# Relationship between the position of element and charge of it's ion

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Thread starter 10 years ago
#1
Can somebody please explain/send a link to a web page about the relationship between the position of an element in the periodic table and the charge on it's ion.

Thank you so much in advance
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10 years ago
#2
(Original post by Cinamon)
Can somebody please explain/send a link to a web page about the relationship between the position of an element in the periodic table and the charge on it's ion.

Thank you so much in advance
If it's for A level then this will probably suffice:

Group 1: +1
Group 2: +2
Groups 3-6 don't tend to be involved in ionic bonding, and if they are it has significant covalent character. A couple of exceptions, eg O : -2
Group 7: -1
Group 8: Inert gases

Transition metals have variable valencies so can form several different ions.

As with most things, there are, of course, some exceptions.
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10 years ago
#3
(Original post by Cinamon)
Can somebody please explain/send a link to a web page about the relationship between the position of an element in the periodic table and the charge on it's ion.

Thank you so much in advance
The Groups represent how many electron's they'd have to lose to have a complete outer shell/how many electrons they have in their outer shell to be in a neutral state.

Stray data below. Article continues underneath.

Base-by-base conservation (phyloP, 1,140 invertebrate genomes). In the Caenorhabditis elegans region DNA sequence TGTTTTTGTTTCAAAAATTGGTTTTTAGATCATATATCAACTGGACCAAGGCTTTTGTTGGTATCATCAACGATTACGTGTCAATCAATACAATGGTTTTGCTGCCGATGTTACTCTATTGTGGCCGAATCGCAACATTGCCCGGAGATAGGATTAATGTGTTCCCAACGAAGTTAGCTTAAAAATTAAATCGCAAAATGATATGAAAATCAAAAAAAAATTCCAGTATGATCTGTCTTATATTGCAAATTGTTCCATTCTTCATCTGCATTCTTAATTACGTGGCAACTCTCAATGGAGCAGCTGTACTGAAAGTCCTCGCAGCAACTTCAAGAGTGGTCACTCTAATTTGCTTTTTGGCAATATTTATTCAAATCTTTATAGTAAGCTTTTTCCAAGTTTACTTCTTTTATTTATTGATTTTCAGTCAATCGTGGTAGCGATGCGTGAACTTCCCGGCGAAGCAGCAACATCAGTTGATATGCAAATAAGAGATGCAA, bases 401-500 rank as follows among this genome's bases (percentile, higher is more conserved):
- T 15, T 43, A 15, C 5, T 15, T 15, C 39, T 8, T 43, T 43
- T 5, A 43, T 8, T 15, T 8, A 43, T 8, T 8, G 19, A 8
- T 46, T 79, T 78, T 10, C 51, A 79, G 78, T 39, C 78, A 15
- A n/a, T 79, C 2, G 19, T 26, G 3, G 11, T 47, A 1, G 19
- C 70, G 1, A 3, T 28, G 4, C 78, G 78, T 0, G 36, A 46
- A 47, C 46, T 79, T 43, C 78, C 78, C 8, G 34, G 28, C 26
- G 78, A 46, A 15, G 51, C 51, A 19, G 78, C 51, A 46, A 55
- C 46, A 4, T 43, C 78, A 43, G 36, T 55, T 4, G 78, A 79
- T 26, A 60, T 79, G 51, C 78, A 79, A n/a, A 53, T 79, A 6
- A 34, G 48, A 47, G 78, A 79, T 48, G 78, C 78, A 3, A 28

Then it's about whether er gaining or losing electrons will give make the molecules most stable. Groups 1-3 tend to lose, I can't remember about 4,5, and 6. Group 7 will tend to gain an electron.

Transition metals vary,
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Thread starter 10 years ago
#4
(Original post by illusionz)
If it's for A level then this will probably suffice:

Group 1: +1
Group 2: +2
Groups 3-6 don't tend to be involved in ionic bonding, and if they are it has significant covalent character. A couple of exceptions, eg O : -2
Group 7: -1
Group 8: Inert gases

Transition metals have variable valencies so can form several different ions.

As with most things, there are, of course, some exceptions.

(Original post by rainbowbex)
The Groups represent how many electron's they'd have to lose to have a complete outer shell/how many electrons they have in their outer shell to be in a neutral state.

Then it's about whether er gaining or losing electrons will give make the molecules most stable. Groups 1-3 tend to lose, I can't remember about 4,5, and 6. Group 7 will tend to gain an electron.

Transition metals vary,
Sorry I think I meant in terms of ionic radius?
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10 years ago
#5
(Original post by Cinamon)
Sorry I think I meant in terms of ionic radius?
The ionic radius is proportional to the charge, and how many electrons it has orbiting, as you go down a group, the radius increases. The more positive a charge it has, the smaller the ionic radius is. so a lithium ion is smaller than a potassium ion.

And a beryllium ion is smaller than a lithium ion.

See: http://en.wikipedia.org/wiki/Ionic_radius for a detailed explanation. Though, I really don't understand how you couldn't have googled that yourself.
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4 months ago
#6
I’m stuck too
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